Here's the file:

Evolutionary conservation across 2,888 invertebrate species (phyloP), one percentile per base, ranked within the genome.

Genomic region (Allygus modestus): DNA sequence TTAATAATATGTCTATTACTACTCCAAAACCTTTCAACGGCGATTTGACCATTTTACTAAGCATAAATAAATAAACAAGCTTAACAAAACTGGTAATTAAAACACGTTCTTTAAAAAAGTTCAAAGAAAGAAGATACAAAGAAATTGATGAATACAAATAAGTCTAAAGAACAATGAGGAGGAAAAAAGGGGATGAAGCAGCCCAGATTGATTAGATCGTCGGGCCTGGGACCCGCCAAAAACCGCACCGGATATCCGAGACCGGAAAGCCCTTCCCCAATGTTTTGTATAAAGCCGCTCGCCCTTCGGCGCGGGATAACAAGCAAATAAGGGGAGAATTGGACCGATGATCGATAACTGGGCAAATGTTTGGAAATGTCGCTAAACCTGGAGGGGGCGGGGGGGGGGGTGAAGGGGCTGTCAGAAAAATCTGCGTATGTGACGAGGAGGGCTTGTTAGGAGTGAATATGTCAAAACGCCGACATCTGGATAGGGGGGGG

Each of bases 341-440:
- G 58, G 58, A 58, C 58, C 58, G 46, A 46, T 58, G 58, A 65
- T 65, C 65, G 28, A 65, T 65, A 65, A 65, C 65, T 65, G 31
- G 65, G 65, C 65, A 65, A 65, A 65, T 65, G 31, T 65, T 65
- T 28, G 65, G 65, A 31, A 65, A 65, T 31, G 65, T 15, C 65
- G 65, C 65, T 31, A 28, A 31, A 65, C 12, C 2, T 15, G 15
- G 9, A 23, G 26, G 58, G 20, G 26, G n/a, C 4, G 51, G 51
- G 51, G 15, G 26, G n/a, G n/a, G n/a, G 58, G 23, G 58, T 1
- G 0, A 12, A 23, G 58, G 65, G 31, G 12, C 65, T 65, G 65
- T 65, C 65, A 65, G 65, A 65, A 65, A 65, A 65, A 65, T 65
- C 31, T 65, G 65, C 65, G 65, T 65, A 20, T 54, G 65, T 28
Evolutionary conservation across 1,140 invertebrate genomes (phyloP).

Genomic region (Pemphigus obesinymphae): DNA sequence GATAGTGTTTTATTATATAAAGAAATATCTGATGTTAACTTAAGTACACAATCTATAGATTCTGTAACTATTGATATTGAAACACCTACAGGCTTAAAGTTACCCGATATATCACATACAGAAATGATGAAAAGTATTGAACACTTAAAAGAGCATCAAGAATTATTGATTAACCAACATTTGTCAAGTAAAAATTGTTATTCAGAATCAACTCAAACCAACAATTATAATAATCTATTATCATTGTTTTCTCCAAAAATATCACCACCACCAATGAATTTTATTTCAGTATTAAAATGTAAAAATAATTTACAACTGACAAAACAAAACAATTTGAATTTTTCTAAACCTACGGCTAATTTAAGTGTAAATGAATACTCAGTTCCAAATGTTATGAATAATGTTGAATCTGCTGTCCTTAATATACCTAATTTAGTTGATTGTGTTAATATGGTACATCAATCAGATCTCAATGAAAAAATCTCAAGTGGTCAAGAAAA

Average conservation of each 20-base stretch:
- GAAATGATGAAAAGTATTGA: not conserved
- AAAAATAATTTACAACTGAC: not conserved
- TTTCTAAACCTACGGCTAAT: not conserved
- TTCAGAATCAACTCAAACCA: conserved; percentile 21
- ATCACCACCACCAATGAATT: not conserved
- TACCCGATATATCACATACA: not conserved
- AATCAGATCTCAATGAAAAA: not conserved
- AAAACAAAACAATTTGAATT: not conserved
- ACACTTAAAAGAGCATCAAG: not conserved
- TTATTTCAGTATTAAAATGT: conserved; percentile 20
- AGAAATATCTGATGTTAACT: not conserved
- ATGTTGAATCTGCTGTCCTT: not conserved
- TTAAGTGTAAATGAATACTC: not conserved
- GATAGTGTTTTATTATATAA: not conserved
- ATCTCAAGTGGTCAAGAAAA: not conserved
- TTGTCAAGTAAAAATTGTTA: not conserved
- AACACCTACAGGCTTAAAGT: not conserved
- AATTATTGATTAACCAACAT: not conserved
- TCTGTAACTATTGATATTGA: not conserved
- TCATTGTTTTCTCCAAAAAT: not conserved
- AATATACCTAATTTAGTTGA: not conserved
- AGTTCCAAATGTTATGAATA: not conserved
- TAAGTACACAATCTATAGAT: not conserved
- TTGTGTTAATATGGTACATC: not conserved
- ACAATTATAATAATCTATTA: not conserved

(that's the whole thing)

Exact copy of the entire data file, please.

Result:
Evolutionary conservation across 2,888 invertebrate species (phyloP), one percentile per base, ranked within the genome.

Genomic region (Allygus modestus): DNA sequence TTAATAATATGTCTATTACTACTCCAAAACCTTTCAACGGCGATTTGACCATTTTACTAAGCATAAATAAATAAACAAGCTTAACAAAACTGGTAATTAAAACACGTTCTTTAAAAAAGTTCAAAGAAAGAAGATACAAAGAAATTGATGAATACAAATAAGTCTAAAGAACAATGAGGAGGAAAAAAGGGGATGAAGCAGCCCAGATTGATTAGATCGTCGGGCCTGGGACCCGCCAAAAACCGCACCGGATATCCGAGACCGGAAAGCCCTTCCCCAATGTTTTGTATAAAGCCGCTCGCCCTTCGGCGCGGGATAACAAGCAAATAAGGGGAGAATTGGACCGATGATCGATAACTGGGCAAATGTTTGGAAATGTCGCTAAACCTGGAGGGGGCGGGGGGGGGGGTGAAGGGGCTGTCAGAAAAATCTGCGTATGTGACGAGGAGGGCTTGTTAGGAGTGAATATGTCAAAACGCCGACATCTGGATAGGGGGGGG

Each of bases 341-440:
- G 58, G 58, A 58, C 58, C 58, G 46, A 46, T 58, G 58, A 65
- T 65, C 65, G 28, A 65, T 65, A 65, A 65, C 65, T 65, G 31
- G 65, G 65, C 65, A 65, A 65, A 65, T 65, G 31, T 65, T 65
- T 28, G 65, G 65, A 31, A 65, A 65, T 31, G 65, T 15, C 65
- G 65, C 65, T 31, A 28, A 31, A 65, C 12, C 2, T 15, G 15
- G 9, A 23, G 26, G 58, G 20, G 26, G n/a, C 4, G 51, G 51
- G 51, G 15, G 26, G n/a, G n/a, G n/a, G 58, G 23, G 58, T 1
- G 0, A 12, A 23, G 58, G 65, G 31, G 12, C 65, T 65, G 65
- T 65, C 65, A 65, G 65, A 65, A 65, A 65, A 65, A 65, T 65
- C 31, T 65, G 65, C 65, G 65, T 65, A 20, T 54, G 65, T 28
Evolutionary conservation across 1,140 invertebrate genomes (phyloP).

Genomic region (Pemphigus obesinymphae): DNA sequence GATAGTGTTTTATTATATAAAGAAATATCTGATGTTAACTTAAGTACACAATCTATAGATTCTGTAACTATTGATATTGAAACACCTACAGGCTTAAAGTTACCCGATATATCACATACAGAAATGATGAAAAGTATTGAACACTTAAAAGAGCATCAAGAATTATTGATTAACCAACATTTGTCAAGTAAAAATTGTTATTCAGAATCAACTCAAACCAACAATTATAATAATCTATTATCATTGTTTTCTCCAAAAATATCACCACCACCAATGAATTTTATTTCAGTATTAAAATGTAAAAATAATTTACAACTGACAAAACAAAACAATTTGAATTTTTCTAAACCTACGGCTAATTTAAGTGTAAATGAATACTCAGTTCCAAATGTTATGAATAATGTTGAATCTGCTGTCCTTAATATACCTAATTTAGTTGATTGTGTTAATATGGTACATCAATCAGATCTCAATGAAAAAATCTCAAGTGGTCAAGAAAA

Average conservation of each 20-base stretch:
- GAAATGATGAAAAGTATTGA: not conserved
- AAAAATAATTTACAACTGAC: not conserved
- TTTCTAAACCTACGGCTAAT: not conserved
- TTCAGAATCAACTCAAACCA: conserved; percentile 21
- ATCACCACCACCAATGAATT: not conserved
- TACCCGATATATCACATACA: not conserved
- AATCAGATCTCAATGAAAAA: not conserved
- AAAACAAAACAATTTGAATT: not conserved
- ACACTTAAAAGAGCATCAAG: not conserved
- TTATTTCAGTATTAAAATGT: conserved; percentile 20
- AGAAATATCTGATGTTAACT: not conserved
- ATGTTGAATCTGCTGTCCTT: not conserved
- TTAAGTGTAAATGAATACTC: not conserved
- GATAGTGTTTTATTATATAA: not conserved
- ATCTCAAGTGGTCAAGAAAA: not conserved
- TTGTCAAGTAAAAATTGTTA: not conserved
- AACACCTACAGGCTTAAAGT: not conserved
- AATTATTGATTAACCAACAT: not conserved
- TCTGTAACTATTGATATTGA: not conserved
- TCATTGTTTTCTCCAAAAAT: not conserved
- AATATACCTAATTTAGTTGA: not conserved
- AGTTCCAAATGTTATGAATA: not conserved
- TAAGTACACAATCTATAGAT: not conserved
- TTGTGTTAATATGGTACATC: not conserved
- ACAATTATAATAATCTATTA: not conserved